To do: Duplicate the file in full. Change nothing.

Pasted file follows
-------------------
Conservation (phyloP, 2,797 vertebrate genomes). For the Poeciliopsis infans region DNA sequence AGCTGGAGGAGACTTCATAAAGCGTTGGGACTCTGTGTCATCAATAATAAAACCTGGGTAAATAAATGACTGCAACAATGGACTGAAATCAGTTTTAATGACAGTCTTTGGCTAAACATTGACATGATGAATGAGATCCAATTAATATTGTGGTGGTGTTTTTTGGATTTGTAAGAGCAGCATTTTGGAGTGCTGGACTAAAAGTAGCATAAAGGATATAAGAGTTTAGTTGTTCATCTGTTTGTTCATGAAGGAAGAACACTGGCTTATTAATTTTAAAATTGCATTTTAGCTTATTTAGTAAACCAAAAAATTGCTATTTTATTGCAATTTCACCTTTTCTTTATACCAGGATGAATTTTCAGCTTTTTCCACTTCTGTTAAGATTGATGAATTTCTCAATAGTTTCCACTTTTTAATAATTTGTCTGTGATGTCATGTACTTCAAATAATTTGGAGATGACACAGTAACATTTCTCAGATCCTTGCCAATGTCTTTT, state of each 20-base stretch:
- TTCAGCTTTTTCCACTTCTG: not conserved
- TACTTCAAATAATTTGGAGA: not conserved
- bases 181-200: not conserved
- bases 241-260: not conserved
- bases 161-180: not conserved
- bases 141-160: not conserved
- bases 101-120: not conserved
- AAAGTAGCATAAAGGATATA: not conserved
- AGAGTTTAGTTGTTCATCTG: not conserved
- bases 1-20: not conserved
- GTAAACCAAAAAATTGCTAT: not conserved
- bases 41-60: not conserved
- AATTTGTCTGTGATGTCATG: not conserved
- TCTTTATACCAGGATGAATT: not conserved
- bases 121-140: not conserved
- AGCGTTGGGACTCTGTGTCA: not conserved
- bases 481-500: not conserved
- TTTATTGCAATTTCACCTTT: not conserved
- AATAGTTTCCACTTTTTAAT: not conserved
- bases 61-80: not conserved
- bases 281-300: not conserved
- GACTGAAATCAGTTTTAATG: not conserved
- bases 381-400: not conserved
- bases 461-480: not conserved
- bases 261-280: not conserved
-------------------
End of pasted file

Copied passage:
Conservation (phyloP, 2,797 vertebrate genomes). For the Poeciliopsis infans region DNA sequence AGCTGGAGGAGACTTCATAAAGCGTTGGGACTCTGTGTCATCAATAATAAAACCTGGGTAAATAAATGACTGCAACAATGGACTGAAATCAGTTTTAATGACAGTCTTTGGCTAAACATTGACATGATGAATGAGATCCAATTAATATTGTGGTGGTGTTTTTTGGATTTGTAAGAGCAGCATTTTGGAGTGCTGGACTAAAAGTAGCATAAAGGATATAAGAGTTTAGTTGTTCATCTGTTTGTTCATGAAGGAAGAACACTGGCTTATTAATTTTAAAATTGCATTTTAGCTTATTTAGTAAACCAAAAAATTGCTATTTTATTGCAATTTCACCTTTTCTTTATACCAGGATGAATTTTCAGCTTTTTCCACTTCTGTTAAGATTGATGAATTTCTCAATAGTTTCCACTTTTTAATAATTTGTCTGTGATGTCATGTACTTCAAATAATTTGGAGATGACACAGTAACATTTCTCAGATCCTTGCCAATGTCTTTT, state of each 20-base stretch:
- TTCAGCTTTTTCCACTTCTG: not conserved
- TACTTCAAATAATTTGGAGA: not conserved
- bases 181-200: not conserved
- bases 241-260: not conserved
- bases 161-180: not conserved
- bases 141-160: not conserved
- bases 101-120: not conserved
- AAAGTAGCATAAAGGATATA: not conserved
- AGAGTTTAGTTGTTCATCTG: not conserved
- bases 1-20: not conserved
- GTAAACCAAAAAATTGCTAT: not conserved
- bases 41-60: not conserved
- AATTTGTCTGTGATGTCATG: not conserved
- TCTTTATACCAGGATGAATT: not conserved
- bases 121-140: not conserved
- AGCGTTGGGACTCTGTGTCA: not conserved
- bases 481-500: not conserved
- TTTATTGCAATTTCACCTTT: not conserved
- AATAGTTTCCACTTTTTAAT: not conserved
- bases 61-80: not conserved
- bases 281-300: not conserved
- GACTGAAATCAGTTTTAATG: not conserved
- bases 381-400: not conserved
- bases 461-480: not conserved
- bases 261-280: not conserved